I chopped up tomatoes and cucumbers to show the seeds, passed around slices to try, slid the remaining slices into the bowl and stirred through leaves from the garden – stored in glass to keep them fresh. Asking around why they thought the salad leaves were in a glass jar & the winning answer ‘so people won’t steal them’.

To make our little salad extra snazzy, I dressed it with a little juice from a jar of home preserved lemons. Now this aroma and flavour is not for the feint hearted¬† – kind of slams into you. Well well – time to eat the salad and I’m so glad I wasn’t standing in between these kids and the salad. Arms lunging into the mix and salad was snorfled. The staff and I looked on with amazement, as these kids just couldn’t get enough.

Dressing on the salad of this morning – one of the younger ones hung back, not to have a chat, nor to play with the seeds, but to help me pack everything back into the bag of tricks – gold.

Salad made with friends.

community, everyday, explore food, explore growing

What is healthy food anyway?

As a lovely girlfriend posted the other day..

Reading can seriously damage your ignorance’

So I try to do as much as possible and across a reasonably broad range, (as long as it has something to do with food.) If I could absorb them just by holding to book – woohoo!!!

The question posed of late – what is healthy food? Does anyone consider the health of the food system when making their purchase/ trade? If it’s healthy for us, is it seasonal or has it come from the other side of the planet? Did that meal need it’s passport stamped? What’s the embodied energy of watermelon in winter?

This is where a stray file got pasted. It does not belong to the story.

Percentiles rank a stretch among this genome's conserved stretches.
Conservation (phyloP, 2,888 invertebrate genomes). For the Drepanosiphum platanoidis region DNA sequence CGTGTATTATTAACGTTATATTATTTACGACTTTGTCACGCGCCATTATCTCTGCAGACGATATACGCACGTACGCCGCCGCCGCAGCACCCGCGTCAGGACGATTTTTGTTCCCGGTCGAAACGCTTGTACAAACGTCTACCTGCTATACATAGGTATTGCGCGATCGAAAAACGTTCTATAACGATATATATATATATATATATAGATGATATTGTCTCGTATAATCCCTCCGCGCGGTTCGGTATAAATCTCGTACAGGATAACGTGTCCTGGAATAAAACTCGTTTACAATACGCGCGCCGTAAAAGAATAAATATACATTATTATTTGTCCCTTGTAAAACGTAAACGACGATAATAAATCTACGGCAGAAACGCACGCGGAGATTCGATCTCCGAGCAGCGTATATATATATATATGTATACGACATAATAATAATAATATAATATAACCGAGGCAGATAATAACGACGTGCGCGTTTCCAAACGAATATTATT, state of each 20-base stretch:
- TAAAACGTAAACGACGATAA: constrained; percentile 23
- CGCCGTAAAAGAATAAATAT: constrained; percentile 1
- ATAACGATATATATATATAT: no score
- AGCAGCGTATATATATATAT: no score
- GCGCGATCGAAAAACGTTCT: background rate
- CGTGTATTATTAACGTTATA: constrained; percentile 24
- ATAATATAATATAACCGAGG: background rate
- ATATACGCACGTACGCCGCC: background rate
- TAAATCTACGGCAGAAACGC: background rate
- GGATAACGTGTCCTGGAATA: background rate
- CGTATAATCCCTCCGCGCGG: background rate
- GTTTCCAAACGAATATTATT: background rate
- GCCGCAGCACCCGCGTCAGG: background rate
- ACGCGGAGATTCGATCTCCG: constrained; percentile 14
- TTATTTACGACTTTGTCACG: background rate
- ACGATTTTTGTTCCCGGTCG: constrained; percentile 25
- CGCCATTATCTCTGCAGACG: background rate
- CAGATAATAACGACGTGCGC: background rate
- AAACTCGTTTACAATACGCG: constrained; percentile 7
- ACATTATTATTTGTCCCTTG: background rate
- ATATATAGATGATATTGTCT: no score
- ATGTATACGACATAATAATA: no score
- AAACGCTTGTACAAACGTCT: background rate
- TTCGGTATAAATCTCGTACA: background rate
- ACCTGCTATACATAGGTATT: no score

Price matters hugely to the customer, but what’s the actual cost? Is the farmer treated fairly? I know how much effort goes into growing food, and it takes time and resources. How about all those involved with the supply chain ? Start by growing something in your community, craft a little social change, Disrupt the routine. a household compost system can fill up pretty quickly just from fruit skins – imagine this on an industrial scale.

 

There are some really incredible organizations doing really fabulous work. Check out foodwise for some easily digestible infographics. Ozharvest is loaded with information about the real costs involved, how you can start at home and how you can help them help others.

Play with your food and see how far you go.

homegrown, observe, spring

Grounding the preparation

IMG_1559.JPGSun is getting up a little earlier these days, as am I. Easing myself into the upcoming summer routine when the juiciest, most productive part of the day is early morning before the heat gets into things. At the rate our environment is changing, warming up will be commonplace – but I digress.